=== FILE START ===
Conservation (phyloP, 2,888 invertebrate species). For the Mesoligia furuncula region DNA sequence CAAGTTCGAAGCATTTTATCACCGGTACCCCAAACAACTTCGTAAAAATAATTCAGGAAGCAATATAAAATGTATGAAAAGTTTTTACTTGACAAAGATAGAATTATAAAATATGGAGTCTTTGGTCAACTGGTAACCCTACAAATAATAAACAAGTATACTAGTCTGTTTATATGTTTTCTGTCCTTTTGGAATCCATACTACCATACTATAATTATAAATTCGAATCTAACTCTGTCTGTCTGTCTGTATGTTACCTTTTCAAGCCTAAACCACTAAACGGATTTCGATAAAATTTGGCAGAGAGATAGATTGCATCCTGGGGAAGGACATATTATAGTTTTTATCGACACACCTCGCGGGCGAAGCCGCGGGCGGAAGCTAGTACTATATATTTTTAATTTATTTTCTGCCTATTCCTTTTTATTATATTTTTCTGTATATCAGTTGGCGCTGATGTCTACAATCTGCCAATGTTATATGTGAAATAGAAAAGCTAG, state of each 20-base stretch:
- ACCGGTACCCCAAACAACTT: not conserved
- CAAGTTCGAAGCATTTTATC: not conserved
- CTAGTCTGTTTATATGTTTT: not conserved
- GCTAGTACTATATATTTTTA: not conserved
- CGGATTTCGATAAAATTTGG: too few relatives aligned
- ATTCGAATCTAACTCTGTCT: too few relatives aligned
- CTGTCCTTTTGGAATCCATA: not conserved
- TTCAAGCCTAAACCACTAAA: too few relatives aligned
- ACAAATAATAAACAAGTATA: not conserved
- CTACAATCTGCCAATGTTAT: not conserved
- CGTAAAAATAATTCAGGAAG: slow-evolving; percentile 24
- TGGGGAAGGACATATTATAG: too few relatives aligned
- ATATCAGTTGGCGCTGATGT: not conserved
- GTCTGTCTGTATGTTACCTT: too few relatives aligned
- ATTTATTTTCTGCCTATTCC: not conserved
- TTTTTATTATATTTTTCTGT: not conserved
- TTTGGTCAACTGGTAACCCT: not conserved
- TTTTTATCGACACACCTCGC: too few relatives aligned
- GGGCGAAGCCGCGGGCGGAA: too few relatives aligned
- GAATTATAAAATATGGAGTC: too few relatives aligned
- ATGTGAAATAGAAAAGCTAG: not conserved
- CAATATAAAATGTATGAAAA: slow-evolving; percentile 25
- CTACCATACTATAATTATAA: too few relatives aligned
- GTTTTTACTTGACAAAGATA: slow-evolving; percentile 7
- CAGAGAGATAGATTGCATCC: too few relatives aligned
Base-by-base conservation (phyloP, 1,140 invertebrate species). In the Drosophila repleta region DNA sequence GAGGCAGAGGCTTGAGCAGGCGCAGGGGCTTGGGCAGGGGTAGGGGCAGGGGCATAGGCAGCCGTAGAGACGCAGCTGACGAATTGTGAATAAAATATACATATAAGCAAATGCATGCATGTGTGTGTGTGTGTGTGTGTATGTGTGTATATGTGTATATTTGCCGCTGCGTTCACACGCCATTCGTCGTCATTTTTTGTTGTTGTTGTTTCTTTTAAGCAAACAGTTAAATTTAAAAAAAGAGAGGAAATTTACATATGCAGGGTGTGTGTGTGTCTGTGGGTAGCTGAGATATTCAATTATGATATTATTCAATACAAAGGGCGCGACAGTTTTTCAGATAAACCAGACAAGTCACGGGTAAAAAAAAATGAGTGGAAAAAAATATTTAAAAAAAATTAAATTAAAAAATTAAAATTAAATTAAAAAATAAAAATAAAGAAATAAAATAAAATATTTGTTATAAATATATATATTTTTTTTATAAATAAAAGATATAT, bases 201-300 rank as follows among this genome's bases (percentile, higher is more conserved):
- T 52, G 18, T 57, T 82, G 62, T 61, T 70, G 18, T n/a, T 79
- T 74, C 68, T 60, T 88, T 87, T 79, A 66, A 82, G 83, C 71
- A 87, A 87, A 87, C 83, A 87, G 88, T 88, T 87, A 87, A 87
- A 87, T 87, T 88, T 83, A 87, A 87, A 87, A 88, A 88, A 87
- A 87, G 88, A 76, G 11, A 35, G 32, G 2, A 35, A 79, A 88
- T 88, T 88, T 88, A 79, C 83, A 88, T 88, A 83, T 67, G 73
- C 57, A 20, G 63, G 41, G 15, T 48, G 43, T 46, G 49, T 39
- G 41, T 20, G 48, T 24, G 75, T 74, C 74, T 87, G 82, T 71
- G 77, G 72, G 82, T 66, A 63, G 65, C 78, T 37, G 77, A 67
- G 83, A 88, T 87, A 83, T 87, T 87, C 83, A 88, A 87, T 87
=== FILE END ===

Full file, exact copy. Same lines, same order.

Conservation (phyloP, 2,888 invertebrate species). For the Mesoligia furuncula region DNA sequence CAAGTTCGAAGCATTTTATCACCGGTACCCCAAACAACTTCGTAAAAATAATTCAGGAAGCAATATAAAATGTATGAAAAGTTTTTACTTGACAAAGATAGAATTATAAAATATGGAGTCTTTGGTCAACTGGTAACCCTACAAATAATAAACAAGTATACTAGTCTGTTTATATGTTTTCTGTCCTTTTGGAATCCATACTACCATACTATAATTATAAATTCGAATCTAACTCTGTCTGTCTGTCTGTATGTTACCTTTTCAAGCCTAAACCACTAAACGGATTTCGATAAAATTTGGCAGAGAGATAGATTGCATCCTGGGGAAGGACATATTATAGTTTTTATCGACACACCTCGCGGGCGAAGCCGCGGGCGGAAGCTAGTACTATATATTTTTAATTTATTTTCTGCCTATTCCTTTTTATTATATTTTTCTGTATATCAGTTGGCGCTGATGTCTACAATCTGCCAATGTTATATGTGAAATAGAAAAGCTAG, state of each 20-base stretch:
- ACCGGTACCCCAAACAACTT: not conserved
- CAAGTTCGAAGCATTTTATC: not conserved
- CTAGTCTGTTTATATGTTTT: not conserved
- GCTAGTACTATATATTTTTA: not conserved
- CGGATTTCGATAAAATTTGG: too few relatives aligned
- ATTCGAATCTAACTCTGTCT: too few relatives aligned
- CTGTCCTTTTGGAATCCATA: not conserved
- TTCAAGCCTAAACCACTAAA: too few relatives aligned
- ACAAATAATAAACAAGTATA: not conserved
- CTACAATCTGCCAATGTTAT: not conserved
- CGTAAAAATAATTCAGGAAG: slow-evolving; percentile 24
- TGGGGAAGGACATATTATAG: too few relatives aligned
- ATATCAGTTGGCGCTGATGT: not conserved
- GTCTGTCTGTATGTTACCTT: too few relatives aligned
- ATTTATTTTCTGCCTATTCC: not conserved
- TTTTTATTATATTTTTCTGT: not conserved
- TTTGGTCAACTGGTAACCCT: not conserved
- TTTTTATCGACACACCTCGC: too few relatives aligned
- GGGCGAAGCCGCGGGCGGAA: too few relatives aligned
- GAATTATAAAATATGGAGTC: too few relatives aligned
- ATGTGAAATAGAAAAGCTAG: not conserved
- CAATATAAAATGTATGAAAA: slow-evolving; percentile 25
- CTACCATACTATAATTATAA: too few relatives aligned
- GTTTTTACTTGACAAAGATA: slow-evolving; percentile 7
- CAGAGAGATAGATTGCATCC: too few relatives aligned
Base-by-base conservation (phyloP, 1,140 invertebrate species). In the Drosophila repleta region DNA sequence GAGGCAGAGGCTTGAGCAGGCGCAGGGGCTTGGGCAGGGGTAGGGGCAGGGGCATAGGCAGCCGTAGAGACGCAGCTGACGAATTGTGAATAAAATATACATATAAGCAAATGCATGCATGTGTGTGTGTGTGTGTGTGTATGTGTGTATATGTGTATATTTGCCGCTGCGTTCACACGCCATTCGTCGTCATTTTTTGTTGTTGTTGTTTCTTTTAAGCAAACAGTTAAATTTAAAAAAAGAGAGGAAATTTACATATGCAGGGTGTGTGTGTGTCTGTGGGTAGCTGAGATATTCAATTATGATATTATTCAATACAAAGGGCGCGACAGTTTTTCAGATAAACCAGACAAGTCACGGGTAAAAAAAAATGAGTGGAAAAAAATATTTAAAAAAAATTAAATTAAAAAATTAAAATTAAATTAAAAAATAAAAATAAAGAAATAAAATAAAATATTTGTTATAAATATATATATTTTTTTTATAAATAAAAGATATAT, bases 201-300 rank as follows among this genome's bases (percentile, higher is more conserved):
- T 52, G 18, T 57, T 82, G 62, T 61, T 70, G 18, T n/a, T 79
- T 74, C 68, T 60, T 88, T 87, T 79, A 66, A 82, G 83, C 71
- A 87, A 87, A 87, C 83, A 87, G 88, T 88, T 87, A 87, A 87
- A 87, T 87, T 88, T 83, A 87, A 87, A 87, A 88, A 88, A 87
- A 87, G 88, A 76, G 11, A 35, G 32, G 2, A 35, A 79, A 88
- T 88, T 88, T 88, A 79, C 83, A 88, T 88, A 83, T 67, G 73
- C 57, A 20, G 63, G 41, G 15, T 48, G 43, T 46, G 49, T 39
- G 41, T 20, G 48, T 24, G 75, T 74, C 74, T 87, G 82, T 71
- G 77, G 72, G 82, T 66, A 63, G 65, C 78, T 37, G 77, A 67
- G 83, A 88, T 87, A 83, T 87, T 87, C 83, A 88, A 87, T 87